G.K. Misra, C.J.
1. The Sales Tax Tribunal has referred the following two questions under Section 24(1) of the Orissa Sales Tax Act:
(1) Whether on the facts and in the circumstances of the case, the Tribunal is right in its view that the contracts in question are divisible contracts attracting liability to tax under the Orissa Sales Tax Act, having regard to the terms, conditions and specifications of the contracts in their entirety.
(2) Whether on the facts and in the circumstances of the case, the property in the goods supplied in the execution of the contracts in question passed by accession to. immovable property and not by sale as movable goods.
2. The facts on the basis of which this reference has been made have been put by the Tribunal in its appellate order thus :
The appellant, Auddy and Co., is a Calcutta firm of contractors specialised in sanitary fittings. The Hindustan Steel Ltd. engaged this Calcutta firm for providing sanitary installation, internal drainage and internal water-supply, in a number of its buildings. For the execution of this sort of work the appellant-firm purchased some materials from the Hindustan Steel Ltd. and the sale prices of those materials were included in its bills. The appellant-firm also supplied the other necessary materials and charged the prices thereof. The sanitary materials supplied included earthenware pans and lavatory basins. In fact, the work of the appellant-firm was to fix the sanitary materials at their proper places. The nature of work necessarily required fixing some materials underground. The bills submitted were composite bills containing the prices of materials and labour charges. Those did not show separately the prices of the materials and the labour charges. The learned two forums below in the absence of any material on record held that 75 per cent, of the billed amounts represented the prices of the materials supplied and used. Those amounts were treated to be turnovers and have been taxed under the Orissa Sales Tax Act.
Almost in the same terms the facts have been narrated in the order of reference. The learned Advocate for both the parties do not dispute that the Tribunal has stated the facts more or less correctly both in its appellate and reference orders. A copy of the agreement between the petitioner (Messrs Auddy and Co.) and Hindustan Steel Ltd., Rourkela, was produced before the assessing authorities and the same was produced before us for a clear appreciation of the facts. By the very tender notice, tenders were invited for providing sanitary installation, water-supply and drainage to the dining room attached to the hostel in Sector V. The conditions of contract have been enumerated in the different Clauses of the agreement. There is no provision therein for separate payment for materials used in the construction. The payment contracted is a lump sum one for the entire work done. Clause 7 of the contract clearly states that even intermediate payments would be regarded as payments by way of advance against final payment only and not as payments for work actually done and completed. Such payments shall not preclude the requiring of bad, unsound and imperfect or unskilful work to be removed and taken away and re-constructed or re-erected. Such payments would not be considered as an admission of the due performance of the contract or any part thereof. It is not necessary to go into the larger details of the various terms of the agreement as the concurrent findings of all the assessing authorities clearly show that the work undertaken by the petitioner was an indivisible whole. Only by interpretation of law they have come to the conclusion that such agreement can be disintegrated into sale of materials and use of labour. It is on this basis that the assessing authorities taxed 75 per cent, of the billed amount though the're was absence of materials on record as to the exact price of the materials used in the construction. Thus, the work entrusted to the petitioner was one and indivisible.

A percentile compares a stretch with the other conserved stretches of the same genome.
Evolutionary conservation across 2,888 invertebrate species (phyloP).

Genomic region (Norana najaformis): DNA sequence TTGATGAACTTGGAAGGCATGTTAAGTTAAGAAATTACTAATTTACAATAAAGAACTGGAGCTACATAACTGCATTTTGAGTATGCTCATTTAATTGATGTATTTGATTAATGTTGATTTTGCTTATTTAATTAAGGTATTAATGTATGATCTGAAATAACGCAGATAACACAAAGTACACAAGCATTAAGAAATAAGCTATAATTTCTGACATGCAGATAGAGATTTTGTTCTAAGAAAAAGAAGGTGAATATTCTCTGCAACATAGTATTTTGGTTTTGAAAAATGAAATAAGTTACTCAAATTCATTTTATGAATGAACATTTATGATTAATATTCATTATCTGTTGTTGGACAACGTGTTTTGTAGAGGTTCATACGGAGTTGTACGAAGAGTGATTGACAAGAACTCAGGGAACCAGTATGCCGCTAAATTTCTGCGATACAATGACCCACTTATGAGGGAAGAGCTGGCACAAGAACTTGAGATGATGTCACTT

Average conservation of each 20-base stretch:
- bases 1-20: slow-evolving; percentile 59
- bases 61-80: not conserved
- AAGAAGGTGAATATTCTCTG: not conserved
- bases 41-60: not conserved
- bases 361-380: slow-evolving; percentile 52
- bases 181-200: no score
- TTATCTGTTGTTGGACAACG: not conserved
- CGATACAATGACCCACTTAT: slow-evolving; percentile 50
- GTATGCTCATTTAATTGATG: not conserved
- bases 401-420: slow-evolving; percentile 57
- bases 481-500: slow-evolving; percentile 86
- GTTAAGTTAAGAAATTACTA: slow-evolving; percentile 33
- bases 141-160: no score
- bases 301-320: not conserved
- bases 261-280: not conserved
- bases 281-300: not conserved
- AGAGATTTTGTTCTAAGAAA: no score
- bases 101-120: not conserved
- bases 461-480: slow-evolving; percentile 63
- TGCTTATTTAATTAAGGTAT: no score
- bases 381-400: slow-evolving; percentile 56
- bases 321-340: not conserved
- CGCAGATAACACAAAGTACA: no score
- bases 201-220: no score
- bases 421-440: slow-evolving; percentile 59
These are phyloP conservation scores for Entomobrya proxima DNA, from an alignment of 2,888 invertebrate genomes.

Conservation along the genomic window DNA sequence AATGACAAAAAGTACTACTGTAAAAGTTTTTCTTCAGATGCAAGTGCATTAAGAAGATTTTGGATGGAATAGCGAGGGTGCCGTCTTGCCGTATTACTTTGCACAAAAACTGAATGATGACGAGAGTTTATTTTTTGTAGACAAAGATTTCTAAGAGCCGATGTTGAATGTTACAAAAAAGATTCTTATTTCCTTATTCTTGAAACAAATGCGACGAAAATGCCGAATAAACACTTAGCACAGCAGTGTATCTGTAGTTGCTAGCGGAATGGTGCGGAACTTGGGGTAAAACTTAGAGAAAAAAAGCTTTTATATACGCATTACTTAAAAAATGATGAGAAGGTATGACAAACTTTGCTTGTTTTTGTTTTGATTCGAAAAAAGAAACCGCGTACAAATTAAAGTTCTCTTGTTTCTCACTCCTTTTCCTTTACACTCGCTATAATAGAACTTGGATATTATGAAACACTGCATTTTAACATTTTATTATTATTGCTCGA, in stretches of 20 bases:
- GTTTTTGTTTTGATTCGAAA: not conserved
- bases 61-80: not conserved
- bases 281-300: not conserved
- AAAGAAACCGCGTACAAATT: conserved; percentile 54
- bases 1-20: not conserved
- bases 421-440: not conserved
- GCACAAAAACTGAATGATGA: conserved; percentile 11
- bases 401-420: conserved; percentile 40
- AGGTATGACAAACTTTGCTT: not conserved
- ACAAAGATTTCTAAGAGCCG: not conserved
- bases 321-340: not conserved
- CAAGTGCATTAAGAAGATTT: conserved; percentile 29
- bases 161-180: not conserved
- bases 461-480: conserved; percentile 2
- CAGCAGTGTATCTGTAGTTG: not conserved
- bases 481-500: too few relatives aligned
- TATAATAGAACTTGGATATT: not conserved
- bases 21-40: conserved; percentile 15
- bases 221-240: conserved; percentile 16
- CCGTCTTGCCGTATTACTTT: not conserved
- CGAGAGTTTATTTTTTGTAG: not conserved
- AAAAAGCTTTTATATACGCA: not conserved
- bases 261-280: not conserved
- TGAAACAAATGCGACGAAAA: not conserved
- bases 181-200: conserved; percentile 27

3. The question is whether such indivisible work can be disintegrated into sale of materials and use of labour. The law on the point is no jonger in doubt after the pronouncement in State of Madras v. Gannon Dunkerley and Co. A.I.R. 1958 S.C. 560 It was held therein that the conception of sale under the Sales Tax Act is the same as under the Sale of Goods Act. To constitute a sale there must be an agreement between the parties to transfer title to the goods which must always be movables. The transaction must be supported by money consideration and as a result of the transaction the property must actually pass in the goods. It follows, as a necessary corollary, that even if title to the goods passes without any contract between the parties express or implied there is no sale. Similarly if, under the agreement of sale the title to the goods has not passed, there is no complete sale. The position was further clarified that a works contract cannot be broken into component parts. In such a case there is no agreement of sale of materials as such and property in the materials does not pass as movables. The property to be sold must be the identical property in respect of which the agreement has been entered into. In a building contract the agreement between the parties is that the contractors should construct the building according to the specifications contained in the agreement. In consideration thereof they receive payment as provided therein. In such an agreement there is neither a contract to sell materials used in the construction, nor does the property pass therein as movables. The materials used in the construction of a house are imbedded on the land. Title to such materials does not pass to the owner until they are so imbedded. The title to the materials does not pass as movables but as an accretion to the building which is immovable property. By the time of acquisition of title they have ceased to be movable property and have been converted into immovable property.